Greenish Brown (like leftover guacamole)
As you start to introduce solids to baby, his poop will get thicker in texture and take on a more greenish-brown color. Green stools will continue to be a normal stool color throughout your baby’s life. Most often they are caused by bile and are very common with diarrhea but can also be seen with formed stools.

Watery, Brown/Yellow/Green, with or without chunks
This is what diarrhea looks like. It might persist for just one stooling (no big deal), but if it continues for more than 24 hours, please call your pediatrician. Diarrhea can lead to dehydration in babies and we want to address it with a healthcare professional.

Dry, Brown, Hard (sometimes like pellets)
This is a constipated stool. Occasional constipation is normal, especially in formula-fed babies. Iron is known to be a constipating supplement, and most formulas have iron added to them (which is an essential nutrient!). If constipation persists for more than 2 days or if your baby is exhibiting pain while stooling, please contact your pediatrician for advice.

Red or Pinkish
Most often, red stool is the result of a baby or child eating something red (think beets, red peppers, tomatoes, etc) or from red or pink medications. 90% of red stools are not caused by blood! If you see a red stool, evaluate what your child ate over the past 24 hours. If you suspect that it might be blood, please call your pediatrician for further assessment.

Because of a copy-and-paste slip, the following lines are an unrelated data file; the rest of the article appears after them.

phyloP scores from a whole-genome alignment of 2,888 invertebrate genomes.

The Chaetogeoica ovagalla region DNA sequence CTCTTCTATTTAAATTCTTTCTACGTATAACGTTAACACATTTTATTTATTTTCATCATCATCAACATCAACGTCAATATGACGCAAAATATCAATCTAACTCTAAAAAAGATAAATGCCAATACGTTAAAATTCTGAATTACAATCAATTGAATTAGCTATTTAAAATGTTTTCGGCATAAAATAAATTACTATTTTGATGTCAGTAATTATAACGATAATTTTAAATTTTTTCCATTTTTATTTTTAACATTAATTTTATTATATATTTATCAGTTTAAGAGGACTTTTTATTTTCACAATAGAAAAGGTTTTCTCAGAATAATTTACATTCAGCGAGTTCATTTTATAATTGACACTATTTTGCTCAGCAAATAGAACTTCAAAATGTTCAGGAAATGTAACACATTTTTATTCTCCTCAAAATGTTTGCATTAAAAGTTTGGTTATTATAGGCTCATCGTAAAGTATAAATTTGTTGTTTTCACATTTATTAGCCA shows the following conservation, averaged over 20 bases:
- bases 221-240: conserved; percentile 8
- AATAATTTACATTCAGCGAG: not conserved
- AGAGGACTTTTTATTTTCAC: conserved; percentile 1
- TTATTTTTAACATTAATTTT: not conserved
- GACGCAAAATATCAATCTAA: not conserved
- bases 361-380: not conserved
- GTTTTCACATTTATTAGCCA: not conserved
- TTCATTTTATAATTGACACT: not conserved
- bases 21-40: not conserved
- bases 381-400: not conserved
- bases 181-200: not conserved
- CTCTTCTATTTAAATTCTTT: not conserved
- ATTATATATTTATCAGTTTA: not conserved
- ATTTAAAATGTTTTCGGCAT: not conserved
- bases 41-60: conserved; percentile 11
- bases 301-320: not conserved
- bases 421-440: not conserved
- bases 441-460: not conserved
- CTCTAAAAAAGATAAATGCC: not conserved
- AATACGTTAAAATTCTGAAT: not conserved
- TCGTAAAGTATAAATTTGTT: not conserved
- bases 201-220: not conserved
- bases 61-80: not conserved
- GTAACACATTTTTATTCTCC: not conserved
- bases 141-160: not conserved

Black (and not meconium)
True black stool after 4 days of life should result in a call to your pediatrician. Sometimes dark green bile stools can look black under normal lighting, but your pediatrician’s office can help you investigate that. Bleeding in the stomach, some foods or even some medicines can cause black “tarry” stools. Please contact your pediatrician for a full evaluation.

White or Light Grey
These “colorless” or very pale stools should be evaluated by your pediatrician. Some foods and medications can result in this coloring, but it can also be an indicator of a more severe medical condition.

To Summarize: Most stool colors are normal (any shade of green, yellow, brown, tan) and a few should be checked out by your pediatrician (black, red, or white). Babies poop the most frequently during their first four weeks of life – we changed 136 poopy diapers – and then can range anywhere from multiple times a day to a week apart! You will learn your baby and what is normal for her.

Baby’s digestive system is also growing and changing a lot during the first year of life, so naturally the poops will grow and change too! If you are EVER worried about poop color, consistency, or frequency, please contact your pediatrician.

And, if you’d like some hands-on help with newborn care, contact your local Mama Coach!